South San Francisco-based Allogene Therapeutics Inc. (NASDAQ:ALLO), which is developing allogeneic CAR T (AlloCAR T) therapies for cancer, pushed 6% higher following its ASCO presentation to add to its already strong 61% increase in May.

At ASCO, the firm disclosed positive first results from the dose-escalation phase I Alpha study of ALLO-501, an anti-CD19 allogeneic CAR T therapy, in relapsed/refractory non-Hodgkin lymphoma. The study deploys ALLO-647, Allogene's anti-CD52 monoclonal antibody, as a part of its differentiated LD depletion regimen. Allogene is developing ALLO-501 with Les Laboratoires Servier SAS under an exclusive license granted by Paris-based Cellectis SA.

For the efficacy analysis, 19 out of 22 patients reached at least one-month assessment as of the May cutoff. Responses were observed across all cell doses and tumor histologies (diffuse large B-cell lymphoma and follicular lymphoma) with an overall response rate (ORR) of 63% and complete response (CR) rate of 37%.

The company also took the opportunity to price an underwritten public offering of 11.7 million shares priced at $47 per share for expected gross proceeds of approximately $550 million. In addition, the underwriters have been granted a 30-day option to purchase up to 1.75 million additional shares of its common stock at the public offering price.

Slight drop

Shares of Cambridge, Mass.-based Agios Pharmaceuticals Inc. (NASDAQ:AGIO) dipped about 2% during the period. The company reported updated data from an ongoing phase I study evaluating single-agent vorasidenib in isocitrate dehydrogenase (IDH)-mutant advanced solid tumors, including glioma. Vorasidenib is currently being evaluated in the registration-enabling phase III INDIGO study as a potential treatment for patients with residual or recurrent grade 2 non-enhancing glioma. The safety analysis conducted on the 22 patients with non-enhancing glioma as of the data cutoff demonstrated that vorasidenib has a favorable safety profile at dose levels below 100 mg once daily.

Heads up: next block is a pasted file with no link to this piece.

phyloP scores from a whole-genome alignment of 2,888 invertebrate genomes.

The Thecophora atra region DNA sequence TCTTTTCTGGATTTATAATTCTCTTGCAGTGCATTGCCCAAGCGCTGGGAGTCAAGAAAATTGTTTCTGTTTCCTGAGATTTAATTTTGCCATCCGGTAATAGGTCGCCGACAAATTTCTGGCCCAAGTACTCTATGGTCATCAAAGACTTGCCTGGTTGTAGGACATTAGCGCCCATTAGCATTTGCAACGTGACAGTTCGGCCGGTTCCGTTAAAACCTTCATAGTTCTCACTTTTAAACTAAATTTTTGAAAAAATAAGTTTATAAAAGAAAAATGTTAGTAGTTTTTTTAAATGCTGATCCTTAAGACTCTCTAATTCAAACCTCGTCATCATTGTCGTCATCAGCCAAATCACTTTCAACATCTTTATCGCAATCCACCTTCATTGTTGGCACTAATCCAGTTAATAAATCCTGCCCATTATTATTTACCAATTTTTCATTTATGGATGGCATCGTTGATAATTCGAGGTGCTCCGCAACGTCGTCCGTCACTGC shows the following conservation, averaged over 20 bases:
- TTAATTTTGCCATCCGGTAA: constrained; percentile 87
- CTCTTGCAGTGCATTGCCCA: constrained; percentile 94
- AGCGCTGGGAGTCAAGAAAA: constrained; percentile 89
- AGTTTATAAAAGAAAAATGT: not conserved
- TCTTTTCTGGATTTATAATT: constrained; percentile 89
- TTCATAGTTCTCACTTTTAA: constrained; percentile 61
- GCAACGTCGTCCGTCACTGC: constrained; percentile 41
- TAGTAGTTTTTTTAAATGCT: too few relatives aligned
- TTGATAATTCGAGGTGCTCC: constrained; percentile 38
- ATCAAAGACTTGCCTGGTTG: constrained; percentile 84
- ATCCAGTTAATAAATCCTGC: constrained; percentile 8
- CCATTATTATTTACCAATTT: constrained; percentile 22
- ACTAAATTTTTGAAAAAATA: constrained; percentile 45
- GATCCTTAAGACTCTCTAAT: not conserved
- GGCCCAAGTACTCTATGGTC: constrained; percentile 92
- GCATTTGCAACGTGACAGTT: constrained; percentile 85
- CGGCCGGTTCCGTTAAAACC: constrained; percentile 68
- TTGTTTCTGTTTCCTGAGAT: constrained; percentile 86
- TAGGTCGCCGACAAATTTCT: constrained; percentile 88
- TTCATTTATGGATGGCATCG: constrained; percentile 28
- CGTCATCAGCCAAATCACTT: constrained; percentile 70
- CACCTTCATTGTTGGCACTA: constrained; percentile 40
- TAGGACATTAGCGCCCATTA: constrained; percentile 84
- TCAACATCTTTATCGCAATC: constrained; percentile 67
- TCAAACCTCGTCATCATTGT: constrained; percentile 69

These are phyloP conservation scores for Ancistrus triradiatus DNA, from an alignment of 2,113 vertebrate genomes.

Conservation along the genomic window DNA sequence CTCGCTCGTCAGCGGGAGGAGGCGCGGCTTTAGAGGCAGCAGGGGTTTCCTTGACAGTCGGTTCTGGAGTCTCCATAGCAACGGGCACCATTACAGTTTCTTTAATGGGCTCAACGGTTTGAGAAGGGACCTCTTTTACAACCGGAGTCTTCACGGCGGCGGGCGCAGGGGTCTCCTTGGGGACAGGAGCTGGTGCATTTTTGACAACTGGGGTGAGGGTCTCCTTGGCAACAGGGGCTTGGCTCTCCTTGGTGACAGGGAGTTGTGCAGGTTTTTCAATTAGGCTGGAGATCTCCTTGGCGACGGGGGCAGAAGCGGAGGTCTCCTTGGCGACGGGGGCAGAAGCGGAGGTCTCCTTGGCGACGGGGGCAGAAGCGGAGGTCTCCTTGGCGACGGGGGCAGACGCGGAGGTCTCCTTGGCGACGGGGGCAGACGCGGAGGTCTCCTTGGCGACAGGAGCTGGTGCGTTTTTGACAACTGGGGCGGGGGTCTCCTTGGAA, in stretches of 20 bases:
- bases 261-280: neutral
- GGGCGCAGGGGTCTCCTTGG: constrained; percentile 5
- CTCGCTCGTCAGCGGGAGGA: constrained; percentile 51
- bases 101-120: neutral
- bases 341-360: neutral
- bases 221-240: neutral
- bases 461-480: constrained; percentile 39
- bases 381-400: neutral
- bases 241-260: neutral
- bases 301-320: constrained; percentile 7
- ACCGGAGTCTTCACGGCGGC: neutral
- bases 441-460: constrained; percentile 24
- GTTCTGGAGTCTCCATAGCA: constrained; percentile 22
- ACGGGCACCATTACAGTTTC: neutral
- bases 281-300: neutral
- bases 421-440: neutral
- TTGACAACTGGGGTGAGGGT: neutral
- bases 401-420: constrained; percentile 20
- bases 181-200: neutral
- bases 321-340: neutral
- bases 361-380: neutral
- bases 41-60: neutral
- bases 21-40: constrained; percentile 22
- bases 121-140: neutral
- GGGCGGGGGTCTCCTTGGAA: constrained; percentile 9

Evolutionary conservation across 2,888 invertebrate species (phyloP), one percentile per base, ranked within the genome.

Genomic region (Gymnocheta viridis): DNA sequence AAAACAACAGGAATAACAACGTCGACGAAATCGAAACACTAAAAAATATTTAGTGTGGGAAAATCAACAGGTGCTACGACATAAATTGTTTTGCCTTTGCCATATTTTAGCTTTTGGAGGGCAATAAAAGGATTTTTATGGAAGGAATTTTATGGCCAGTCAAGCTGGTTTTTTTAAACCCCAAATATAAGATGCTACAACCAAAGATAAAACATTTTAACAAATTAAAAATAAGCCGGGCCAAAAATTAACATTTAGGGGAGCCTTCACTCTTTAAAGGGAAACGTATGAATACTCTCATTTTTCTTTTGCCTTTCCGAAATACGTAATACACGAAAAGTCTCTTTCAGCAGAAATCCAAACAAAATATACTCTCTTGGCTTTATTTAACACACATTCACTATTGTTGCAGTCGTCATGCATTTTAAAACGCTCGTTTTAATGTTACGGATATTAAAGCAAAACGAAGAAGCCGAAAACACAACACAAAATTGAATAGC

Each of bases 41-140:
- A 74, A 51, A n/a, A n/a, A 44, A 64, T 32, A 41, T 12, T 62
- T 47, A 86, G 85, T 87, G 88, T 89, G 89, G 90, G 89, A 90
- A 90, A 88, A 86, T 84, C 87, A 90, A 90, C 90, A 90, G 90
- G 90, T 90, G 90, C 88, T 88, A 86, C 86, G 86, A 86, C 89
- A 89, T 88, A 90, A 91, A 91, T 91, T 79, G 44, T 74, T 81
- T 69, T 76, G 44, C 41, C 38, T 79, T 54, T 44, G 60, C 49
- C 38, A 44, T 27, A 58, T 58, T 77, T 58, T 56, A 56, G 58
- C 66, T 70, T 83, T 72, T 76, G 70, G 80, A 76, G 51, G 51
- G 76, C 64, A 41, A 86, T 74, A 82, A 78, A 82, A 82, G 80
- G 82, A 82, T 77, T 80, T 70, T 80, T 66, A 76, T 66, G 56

Canaccord Genuity analyst John Newman viewed the updated vorasidenib data positively, with ORR of 18.2% and a 55.4% 24-month PFS rate.

After pushing 68% higher in May, shares of New York-based TG Therapeutics Inc. (NASDAQ:TGTX) dropped back about 7%. The company reported the final results from the GENUINE phase III study evaluating the combination of ublituximab, a glycoengineered anti-CD20 monoclonal antibody, plus ibrutinib compared to ibrutinib alone in patients with previously treated high-risk chronic lymphocytic leukemia (CLL).

Michael S. Weiss, the company’s CEO, commented, “We believe these data support the potential of combination therapies to improve outcomes for patients with high-risk CLL, especially those with 17p deletion/TP53 mutation, who continue to progress more rapidly than those without high-risk cytogenetics.”

The presentation included data from 117 patients treated with either ublituximab plus ibrutinib (n=59) or ibrutinib alone (n=58). As of the cutoff date of Sept. 1, 2019, patients had a median follow-up time of 41.9 months. The addition of ublituximab to ibrutinib compared to ibrutinib monotherapy significantly improved ORR (93% compared to 78%; p=0.019). Median PFS was not reached in the ublituximab plus ibrutinib arm and was 35.9 months in the ibrutinib monotherapy arm (hazard ratio 0.46), with del17p/TP53mut patients seeing the greatest difference in PFS.